Statement on Monetary Policy – August 2015 Overview

As has been the case for some years now, growth of Australia's major trading partners remains close to its long-run average, notwithstanding a slight easing in the June quarter. Growth of global industrial production has moderated over the past year or so, which has contributed to lower commodity prices, although the strength of commodity supply has also been a significant factor. In most of Australia's trading partners, core inflation has been stable in year-ended terms over recent months at rates below central bank targets. Globally, monetary conditions remain very accommodative and finance remains readily available to creditworthy borrowers.

In China, GDP growth picked up in the June quarter, remaining at 7 per cent in year-ended terms, which is the government's target for this year. However, a range of indicators suggest that growth of consumption and industrial production, including steel production, moderated in the first half of 2015. Low inflation has given the authorities scope to adopt more accommodative monetary and fiscal policy settings. Conditions in residential property markets have improved in some respects, although this has yet to translate into a pick-up in residential property investment outside the largest cities. The recent volatility in Chinese equity markets is unlikely to have a significant direct effect on consumption, given the relatively limited exposure of households to equities. Growth in the rest of east Asia (excluding Japan) was a little below average in the first half of 2015, owing to some weakness in domestic and external demand. Meanwhile, output in advanced economies has generally been increasing at a moderate pace and labour market conditions have been improving, supported by expansionary monetary policy. In Japan, the relatively tight labour market conditions have resulted in wage growth being higher than it was a year ago. The US economy returned to moderate growth in the June quarter, following temporary weakness earlier in the year. Although the Federal Reserve is widely expected to start raising interest rates later this year, monetary conditions will remain very accommodative for some time.

The growth of Australia's major trading partners is expected to remain around its long-run average over the next two years, although there has been a slight downward revision to growth in 2015 since the previous Statement, reflecting weaker-than-expected growth for east Asia in the first half of 2015. The forecast for Australia's terms of trade has been revised down by 4 per cent since May. This follows the recent declines in a number of commodity prices and the expected effects of a more subdued outlook for Chinese steel demand on iron ore prices.

Domestically, financial conditions have generally eased since May. Interest rates for borrowers were reduced broadly in line with the reduction in the cash rate in May. More recently, this reduction has been partially offset by lenders raising mortgage rates for investor housing loans. Over recent months, the Australian dollar has depreciated noticeably against the US dollar and on a trade-weighted basis, although it has generally moved in line with the currencies of other commodity-exporting countries. Over the past year the Australian dollar has depreciated by about 15 per cent on a trade-weighted basis.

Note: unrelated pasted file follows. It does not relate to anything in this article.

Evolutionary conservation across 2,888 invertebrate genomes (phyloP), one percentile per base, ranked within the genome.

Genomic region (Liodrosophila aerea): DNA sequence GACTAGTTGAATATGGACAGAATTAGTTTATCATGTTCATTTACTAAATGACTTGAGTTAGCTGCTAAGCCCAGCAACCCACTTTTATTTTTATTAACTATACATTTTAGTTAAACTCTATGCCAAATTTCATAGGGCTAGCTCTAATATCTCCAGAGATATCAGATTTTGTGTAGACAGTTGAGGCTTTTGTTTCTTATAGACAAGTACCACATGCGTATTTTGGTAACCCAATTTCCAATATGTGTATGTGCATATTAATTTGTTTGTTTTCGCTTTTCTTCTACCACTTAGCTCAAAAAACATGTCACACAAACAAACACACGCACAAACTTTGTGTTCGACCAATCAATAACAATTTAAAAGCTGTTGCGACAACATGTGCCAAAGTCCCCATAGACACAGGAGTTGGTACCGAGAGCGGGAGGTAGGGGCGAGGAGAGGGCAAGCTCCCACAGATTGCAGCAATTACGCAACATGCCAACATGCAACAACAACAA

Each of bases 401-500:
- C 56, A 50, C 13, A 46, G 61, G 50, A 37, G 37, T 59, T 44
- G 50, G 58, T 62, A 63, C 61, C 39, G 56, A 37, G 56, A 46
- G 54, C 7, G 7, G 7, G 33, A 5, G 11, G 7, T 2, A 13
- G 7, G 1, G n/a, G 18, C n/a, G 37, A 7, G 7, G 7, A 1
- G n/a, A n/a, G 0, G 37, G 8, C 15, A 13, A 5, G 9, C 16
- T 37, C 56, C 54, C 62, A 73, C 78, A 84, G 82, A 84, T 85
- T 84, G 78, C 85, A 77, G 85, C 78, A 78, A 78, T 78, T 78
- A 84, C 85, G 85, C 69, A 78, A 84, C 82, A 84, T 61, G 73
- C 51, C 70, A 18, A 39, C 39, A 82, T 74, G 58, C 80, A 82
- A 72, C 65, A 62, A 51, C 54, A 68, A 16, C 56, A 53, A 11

In the face of significant structural change, the Australian economy has continued to grow at a moderate pace over the past year. Following strong growth in the March quarter, the available data indicate that output growth slowed in the June quarter, largely reflecting some reversal of the substantial rise in exports earlier in the year. At the same time, however, a number of indicators of economic conditions have been more positive over recent months. In particular, labour force data have shown signs of improvement and measures of business conditions in the non-mining sector are clearly above average.

Consumption growth has picked up since 2013 – supported by low interest rates and accompanied by a fall in the household saving ratio. Low interest rates are also providing support to housing market conditions, which remain strong overall. However, there is a noticeable divergence in conditions across the country. House price inflation has been high in Sydney and Melbourne, whereas housing price growth has been weak in the rest of the country and prices in some cases have declined. Housing credit growth has been little changed over recent months. The Australian Prudential Regulation Authority has implemented a suite of measures to address risks related to lending in the housing market and a number of banks have announced tighter lending conditions and increased mortgage rates for investor housing loans.

Survey measures of business conditions have increased over recent months to be clearly above their long-run average levels and profits in the non-mining business sector have grown noticeably. Notwithstanding those improvements, non-mining business investment has continued to fall and the available data on investment intentions do not indicate that there is likely to be a significant pick-up in non-mining business investment over the next year or so. Liaison suggests that businesses are waiting to see a sustained increase in demand before committing to major new investment projects. Mining investment continues to decline, as more projects reach completion, but few new projects commence. Newly completed projects are underpinning further strong growth in resource exports. Net service exports are also making a strong contribution to GDP growth, supported by the depreciation of the exchange rate.

Labour market conditions are generally better than had been expected a few months ago, although spare capacity still remains. The unemployment rate over recent months was around the levels that have been recorded over much of the past year. There has been a pick-up in labour demand, which has led to a noticeable rise in the employment-to-population ratio. The signs of improvement in labour market conditions have occurred despite GDP growth remaining below average. Some factors that can help explain this include very low wage growth and lower-than-expected population growth. The ABS measure of firms' job vacancies is consistent with the unemployment rate remaining around levels of recent months or even declining a little in the months ahead. Other indicators point to modest employment growth in coming months.